by Gregory FEIFER In her first public appearance since conceding to Donald Trump, Hillary Clinton on Wednesday said the US presidential vote has exposed deep divisions, in the "greatest country in the world."
“Over the past week, a lot of people have asked themselves whether America is the country we thought it was,” the former Democratic candidate told an evening benefit event in Washington. “The divisions laid bare by this election run deep, but please listen to me when I say this: America is worth it.”
She was addressing donors and other guests at an event for the Children’s Defense Fund, a nonprofit advocacy group for underprivileged children.
The event honored Clinton for her contributions to the organization, for which she first worked as a young lawyer in the 1970s before later serving as chair of the board of directors.
“I will admit coming here tonight wasn’t the easiest thing for me,” she told an auditorium of several hundred people. “There have been a few times this past week when all I wanted to do is just to curl up with a good book or our dogs, and never leave the house again.”
Many in the audience were deeply disappointed about the results of the election, she said.
“I am too, more than I can ever express,” she said to wistful laughter. “But as I said last week, our campaign was never about one person or even one election. It was about the country we love and about building an America that is hopeful, inclusive and big-hearted. I didn’t get into public service to hold high office.”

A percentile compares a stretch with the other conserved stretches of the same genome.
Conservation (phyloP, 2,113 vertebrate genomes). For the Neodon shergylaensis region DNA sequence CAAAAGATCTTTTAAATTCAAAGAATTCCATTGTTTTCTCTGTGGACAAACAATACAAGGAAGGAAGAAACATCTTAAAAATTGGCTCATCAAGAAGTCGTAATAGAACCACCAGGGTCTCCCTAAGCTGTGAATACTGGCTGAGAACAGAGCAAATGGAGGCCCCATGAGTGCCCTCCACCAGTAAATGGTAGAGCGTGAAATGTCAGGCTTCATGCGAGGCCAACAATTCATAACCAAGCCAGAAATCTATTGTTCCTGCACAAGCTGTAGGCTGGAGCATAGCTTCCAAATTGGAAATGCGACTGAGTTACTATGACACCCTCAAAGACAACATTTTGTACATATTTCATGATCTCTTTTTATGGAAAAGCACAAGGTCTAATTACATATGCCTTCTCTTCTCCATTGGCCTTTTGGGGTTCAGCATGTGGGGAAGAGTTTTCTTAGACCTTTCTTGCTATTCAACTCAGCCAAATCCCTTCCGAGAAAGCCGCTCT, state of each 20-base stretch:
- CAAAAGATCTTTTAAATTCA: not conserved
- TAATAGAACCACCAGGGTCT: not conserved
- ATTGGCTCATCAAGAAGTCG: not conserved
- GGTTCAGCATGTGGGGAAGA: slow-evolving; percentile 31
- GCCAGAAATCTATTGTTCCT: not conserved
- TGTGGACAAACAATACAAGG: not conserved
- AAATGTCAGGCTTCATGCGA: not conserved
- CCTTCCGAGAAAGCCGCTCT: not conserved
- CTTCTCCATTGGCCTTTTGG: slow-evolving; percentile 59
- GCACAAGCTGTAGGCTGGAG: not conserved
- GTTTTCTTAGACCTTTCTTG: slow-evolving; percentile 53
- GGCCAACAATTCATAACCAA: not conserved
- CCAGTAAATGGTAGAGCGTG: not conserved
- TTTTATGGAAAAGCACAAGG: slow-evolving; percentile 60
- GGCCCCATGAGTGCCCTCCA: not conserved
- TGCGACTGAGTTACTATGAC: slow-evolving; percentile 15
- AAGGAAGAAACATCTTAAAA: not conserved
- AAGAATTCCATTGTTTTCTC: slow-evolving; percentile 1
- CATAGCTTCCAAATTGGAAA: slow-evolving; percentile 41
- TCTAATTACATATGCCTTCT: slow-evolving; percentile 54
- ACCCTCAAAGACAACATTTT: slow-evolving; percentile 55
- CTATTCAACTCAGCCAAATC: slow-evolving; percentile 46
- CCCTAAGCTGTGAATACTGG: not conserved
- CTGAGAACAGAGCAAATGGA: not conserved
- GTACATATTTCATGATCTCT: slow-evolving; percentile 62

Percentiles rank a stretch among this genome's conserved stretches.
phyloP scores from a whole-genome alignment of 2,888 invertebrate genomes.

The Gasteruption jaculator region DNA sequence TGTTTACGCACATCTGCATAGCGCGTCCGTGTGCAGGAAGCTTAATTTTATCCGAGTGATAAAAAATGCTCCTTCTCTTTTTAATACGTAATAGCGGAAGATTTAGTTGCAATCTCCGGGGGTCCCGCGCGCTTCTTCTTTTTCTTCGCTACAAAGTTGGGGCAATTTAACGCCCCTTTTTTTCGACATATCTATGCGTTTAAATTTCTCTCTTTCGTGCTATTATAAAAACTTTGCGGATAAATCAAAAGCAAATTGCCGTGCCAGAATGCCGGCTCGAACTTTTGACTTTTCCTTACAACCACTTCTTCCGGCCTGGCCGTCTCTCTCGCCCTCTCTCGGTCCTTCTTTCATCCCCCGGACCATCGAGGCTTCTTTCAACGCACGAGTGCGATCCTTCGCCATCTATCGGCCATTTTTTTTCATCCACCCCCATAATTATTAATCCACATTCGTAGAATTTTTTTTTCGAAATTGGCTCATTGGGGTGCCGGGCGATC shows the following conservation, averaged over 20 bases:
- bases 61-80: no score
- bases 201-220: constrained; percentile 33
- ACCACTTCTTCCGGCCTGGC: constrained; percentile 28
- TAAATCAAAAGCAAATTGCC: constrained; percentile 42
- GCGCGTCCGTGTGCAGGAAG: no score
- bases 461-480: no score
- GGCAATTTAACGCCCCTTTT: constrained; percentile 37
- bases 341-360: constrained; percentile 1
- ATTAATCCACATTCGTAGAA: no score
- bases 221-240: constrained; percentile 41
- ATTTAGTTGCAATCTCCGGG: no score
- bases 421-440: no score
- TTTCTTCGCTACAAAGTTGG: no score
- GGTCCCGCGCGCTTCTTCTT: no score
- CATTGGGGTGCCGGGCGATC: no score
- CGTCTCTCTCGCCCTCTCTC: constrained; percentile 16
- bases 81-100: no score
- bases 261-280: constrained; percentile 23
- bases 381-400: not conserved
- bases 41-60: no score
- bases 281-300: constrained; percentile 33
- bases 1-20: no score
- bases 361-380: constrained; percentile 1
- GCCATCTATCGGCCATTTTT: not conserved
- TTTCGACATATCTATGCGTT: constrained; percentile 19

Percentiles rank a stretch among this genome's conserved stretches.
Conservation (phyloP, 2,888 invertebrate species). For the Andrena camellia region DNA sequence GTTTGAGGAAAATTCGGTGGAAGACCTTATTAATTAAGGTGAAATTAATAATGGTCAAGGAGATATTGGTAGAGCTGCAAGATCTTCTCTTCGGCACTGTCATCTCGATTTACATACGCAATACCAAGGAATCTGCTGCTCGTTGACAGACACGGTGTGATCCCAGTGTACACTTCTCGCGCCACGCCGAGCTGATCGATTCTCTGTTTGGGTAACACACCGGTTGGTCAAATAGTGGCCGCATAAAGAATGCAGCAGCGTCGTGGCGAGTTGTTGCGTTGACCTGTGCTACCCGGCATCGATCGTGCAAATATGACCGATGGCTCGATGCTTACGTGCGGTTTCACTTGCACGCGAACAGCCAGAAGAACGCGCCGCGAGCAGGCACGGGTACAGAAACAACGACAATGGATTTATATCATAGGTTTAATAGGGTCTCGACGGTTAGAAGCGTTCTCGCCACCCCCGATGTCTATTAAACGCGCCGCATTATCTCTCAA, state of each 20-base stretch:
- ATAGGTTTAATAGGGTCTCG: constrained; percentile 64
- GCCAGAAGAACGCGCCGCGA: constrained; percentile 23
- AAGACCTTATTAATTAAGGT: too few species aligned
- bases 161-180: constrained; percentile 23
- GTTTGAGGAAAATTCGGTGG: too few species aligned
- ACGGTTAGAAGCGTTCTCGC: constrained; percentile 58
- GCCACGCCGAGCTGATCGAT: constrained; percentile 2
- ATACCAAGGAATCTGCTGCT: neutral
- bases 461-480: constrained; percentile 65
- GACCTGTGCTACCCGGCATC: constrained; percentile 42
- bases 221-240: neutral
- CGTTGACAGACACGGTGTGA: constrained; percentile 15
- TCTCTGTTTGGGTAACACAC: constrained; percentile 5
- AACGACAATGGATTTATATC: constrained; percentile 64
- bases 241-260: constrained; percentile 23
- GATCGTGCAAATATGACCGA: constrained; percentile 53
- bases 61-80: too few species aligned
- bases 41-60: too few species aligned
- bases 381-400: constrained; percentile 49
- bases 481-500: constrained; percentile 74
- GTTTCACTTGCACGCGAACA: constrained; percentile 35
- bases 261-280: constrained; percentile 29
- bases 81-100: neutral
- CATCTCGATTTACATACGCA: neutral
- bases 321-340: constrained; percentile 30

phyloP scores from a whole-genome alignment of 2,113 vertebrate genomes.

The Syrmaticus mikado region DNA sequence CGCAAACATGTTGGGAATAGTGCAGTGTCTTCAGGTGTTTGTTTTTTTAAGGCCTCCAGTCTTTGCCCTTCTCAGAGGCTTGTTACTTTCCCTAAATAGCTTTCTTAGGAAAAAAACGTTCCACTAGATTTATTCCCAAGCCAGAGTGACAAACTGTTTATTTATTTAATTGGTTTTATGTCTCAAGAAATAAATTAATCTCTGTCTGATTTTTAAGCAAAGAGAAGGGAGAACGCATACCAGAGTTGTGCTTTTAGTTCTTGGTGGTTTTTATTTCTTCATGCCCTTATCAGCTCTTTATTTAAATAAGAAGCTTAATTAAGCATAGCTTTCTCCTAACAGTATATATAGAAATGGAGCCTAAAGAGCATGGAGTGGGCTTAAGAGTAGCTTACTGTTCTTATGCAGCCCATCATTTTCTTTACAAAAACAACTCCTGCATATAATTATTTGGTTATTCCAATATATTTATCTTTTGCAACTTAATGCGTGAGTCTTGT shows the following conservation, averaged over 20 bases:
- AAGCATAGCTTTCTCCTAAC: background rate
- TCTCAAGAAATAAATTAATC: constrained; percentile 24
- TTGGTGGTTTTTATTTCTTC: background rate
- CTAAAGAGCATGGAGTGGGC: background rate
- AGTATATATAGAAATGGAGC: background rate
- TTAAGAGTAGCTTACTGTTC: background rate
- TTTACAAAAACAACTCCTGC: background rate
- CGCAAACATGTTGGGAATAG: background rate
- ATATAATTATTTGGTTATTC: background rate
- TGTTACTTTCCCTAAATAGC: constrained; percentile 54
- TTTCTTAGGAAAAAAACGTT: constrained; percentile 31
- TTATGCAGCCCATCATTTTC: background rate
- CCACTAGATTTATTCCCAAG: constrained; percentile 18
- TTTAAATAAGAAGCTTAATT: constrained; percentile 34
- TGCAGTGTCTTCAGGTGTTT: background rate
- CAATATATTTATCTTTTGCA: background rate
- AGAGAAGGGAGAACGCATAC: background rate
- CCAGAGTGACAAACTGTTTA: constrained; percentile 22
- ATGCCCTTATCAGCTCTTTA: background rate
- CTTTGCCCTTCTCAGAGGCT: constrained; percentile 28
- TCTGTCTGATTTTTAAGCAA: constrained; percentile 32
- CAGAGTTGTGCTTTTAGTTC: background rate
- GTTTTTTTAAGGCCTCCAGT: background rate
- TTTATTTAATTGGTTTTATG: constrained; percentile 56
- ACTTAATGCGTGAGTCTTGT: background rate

Urging the audience to continue supporting disadvantaged children, she alluded to one of Trump’s major campaign promises — to deport millions of undocumented immigrants — without mentioning her former Republican rival by name.
“There are also children who are afraid today, like the little girl I met in Nevada who started to cry when she told me how scared she was that her parents would be taken away from her and be deported,” she said. “No child should have to live with fear like that.”
Despite progress made progress under President Obama, she added, more than 31 million children still live at or near poverty in the United States.
“I hoped to have had the opportunity to build on the progress that President Obama has made because I know that we are stronger together when we are lifting each other up,” she said. “So I urge you please don’t give up on the values we share.”
With the final election results still trickling in, Clinton remains ahead of Trump in the popular vote by more than one million.
However, Trump decisively won the election — decided by indirect voting — by winning the electoral vote by 290 to Clinton’s 232.
“America is still the greatest country in the world,” Clinton said. “This is still the place where anyone can beat the odds.”
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